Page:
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Ferdinand de Saussure, On Signifying Signs and Signifying Systems I. Semiotics/Semiology: the science of signs by Ferdinand de Saussure and Charles Peirce A. A focus on how meaning is constructed, not what the meaning is (as in content analysis). It thus treats its objects as texts (as meaningful on the basis of shared codes and conventions), not as autonomous objects with pre-existent and universally apparent meaning. B. Language is the primary model of a signifying system that creates, rather than simply expresses, meaning. In so doing, it produces our conceptual categories; we are in a "prison house of language," and rather than fully controlling language, we are "spoken by" it. C. Language (human speech) = langue and parole. Saussure concentrates on langue (a social rule-governed system) rather than on parole (the individual speech acts which must conform to the underlying system in order to be understood). D. A synchronic (static) vs. diachronic (historical) approach: Saussure looks at the state of the underlying system at one given point in time in order to see the rules and patterns, rather than tracing out the changes in language over time. E. The smallest unit is the sign: something that stands for something else in order to communicate. 1. According the Saussure, the sign is formed from the union of the signifier (the sound-image) and the signified (the concept it represents). The connection between them is arbitrary and conventional, but only through their union are significant sounds and ideas articulated (marked off as meaningful units to be selected and combined). 2. Peirce broke the sign down into 3 parts: the representament (like the signifier), the object (the signified), and the interpretant (the sign that we used to translate the first sign). This emphasis on "translation" indicates that meaning always refers back to the signifying system: we are in an endless chain of semiosis. Similarly, all texts refer to other texts with which they share conventions: they are all structured by relations of intertextuality. F. According to Peirce, there are 3 kinds of signs depending on the relationship between signified and signifier and the degree of motivation that links the two. All of them, however, involve some degree of social convention (not just a purely natural relationship) in order to be "readable." 1. symbolic: a purely arbitrary relationship (examples: language, pink = girl) 2. iconic: a relationship based upon resemblance (examples: maps, pictures)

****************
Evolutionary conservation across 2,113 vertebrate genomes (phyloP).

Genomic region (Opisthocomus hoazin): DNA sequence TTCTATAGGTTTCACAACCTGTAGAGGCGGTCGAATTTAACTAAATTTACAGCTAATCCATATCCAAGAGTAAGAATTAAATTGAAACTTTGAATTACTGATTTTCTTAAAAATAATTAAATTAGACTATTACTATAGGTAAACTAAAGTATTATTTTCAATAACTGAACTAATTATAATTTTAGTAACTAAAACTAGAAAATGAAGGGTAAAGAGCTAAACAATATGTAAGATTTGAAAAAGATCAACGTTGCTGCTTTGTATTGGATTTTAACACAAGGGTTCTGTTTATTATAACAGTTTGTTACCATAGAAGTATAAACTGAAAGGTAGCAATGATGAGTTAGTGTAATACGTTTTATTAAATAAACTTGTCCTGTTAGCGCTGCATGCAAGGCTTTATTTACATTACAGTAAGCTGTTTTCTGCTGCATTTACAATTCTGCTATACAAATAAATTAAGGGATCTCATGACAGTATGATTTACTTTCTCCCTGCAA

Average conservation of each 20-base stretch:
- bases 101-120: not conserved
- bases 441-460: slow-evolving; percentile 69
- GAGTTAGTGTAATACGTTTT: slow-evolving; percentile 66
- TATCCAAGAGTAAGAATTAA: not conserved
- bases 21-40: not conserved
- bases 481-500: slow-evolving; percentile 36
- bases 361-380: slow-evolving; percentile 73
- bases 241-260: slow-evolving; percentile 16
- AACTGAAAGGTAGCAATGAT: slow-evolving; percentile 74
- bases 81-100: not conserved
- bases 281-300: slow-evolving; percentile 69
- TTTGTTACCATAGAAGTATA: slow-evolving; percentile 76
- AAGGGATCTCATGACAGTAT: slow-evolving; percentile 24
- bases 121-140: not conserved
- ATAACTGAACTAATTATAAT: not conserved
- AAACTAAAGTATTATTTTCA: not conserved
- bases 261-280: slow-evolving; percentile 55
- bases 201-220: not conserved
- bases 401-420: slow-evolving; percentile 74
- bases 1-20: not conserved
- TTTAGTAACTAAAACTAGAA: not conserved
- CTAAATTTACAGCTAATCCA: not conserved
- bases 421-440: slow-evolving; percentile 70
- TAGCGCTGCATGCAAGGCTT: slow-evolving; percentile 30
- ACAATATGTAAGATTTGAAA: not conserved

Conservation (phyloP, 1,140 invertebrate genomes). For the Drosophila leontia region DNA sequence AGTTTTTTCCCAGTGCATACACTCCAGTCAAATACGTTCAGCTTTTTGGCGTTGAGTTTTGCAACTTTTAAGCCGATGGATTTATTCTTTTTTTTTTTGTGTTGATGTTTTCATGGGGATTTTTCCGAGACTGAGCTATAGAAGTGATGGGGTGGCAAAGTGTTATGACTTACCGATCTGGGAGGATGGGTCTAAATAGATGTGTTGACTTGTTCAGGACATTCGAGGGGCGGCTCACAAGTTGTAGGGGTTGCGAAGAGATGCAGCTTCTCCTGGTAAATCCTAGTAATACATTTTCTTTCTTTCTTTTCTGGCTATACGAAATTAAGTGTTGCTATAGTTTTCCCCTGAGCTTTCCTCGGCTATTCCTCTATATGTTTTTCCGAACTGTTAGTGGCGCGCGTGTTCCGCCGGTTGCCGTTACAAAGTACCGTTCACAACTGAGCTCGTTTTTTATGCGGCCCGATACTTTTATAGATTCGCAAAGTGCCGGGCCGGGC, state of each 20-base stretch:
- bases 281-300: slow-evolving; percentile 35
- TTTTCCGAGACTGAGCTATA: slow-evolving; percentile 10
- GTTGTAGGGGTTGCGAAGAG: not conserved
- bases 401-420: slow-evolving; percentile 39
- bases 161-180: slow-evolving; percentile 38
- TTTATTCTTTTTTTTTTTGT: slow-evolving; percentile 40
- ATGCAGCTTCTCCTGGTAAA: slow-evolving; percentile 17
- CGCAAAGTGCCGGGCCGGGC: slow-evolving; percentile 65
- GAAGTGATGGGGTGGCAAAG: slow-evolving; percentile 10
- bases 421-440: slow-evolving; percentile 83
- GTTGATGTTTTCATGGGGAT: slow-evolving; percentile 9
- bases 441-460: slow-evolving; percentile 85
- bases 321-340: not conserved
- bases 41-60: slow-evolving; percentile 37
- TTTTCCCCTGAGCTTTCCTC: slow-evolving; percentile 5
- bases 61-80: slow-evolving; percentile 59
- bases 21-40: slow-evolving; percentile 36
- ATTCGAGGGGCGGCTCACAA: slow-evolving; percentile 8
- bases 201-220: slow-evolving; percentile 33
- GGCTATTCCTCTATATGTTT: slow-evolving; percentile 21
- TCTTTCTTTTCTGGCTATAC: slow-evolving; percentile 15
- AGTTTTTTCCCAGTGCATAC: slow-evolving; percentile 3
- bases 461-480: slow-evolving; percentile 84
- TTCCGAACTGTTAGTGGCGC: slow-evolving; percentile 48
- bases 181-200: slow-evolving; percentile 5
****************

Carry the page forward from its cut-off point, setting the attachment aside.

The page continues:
3. G.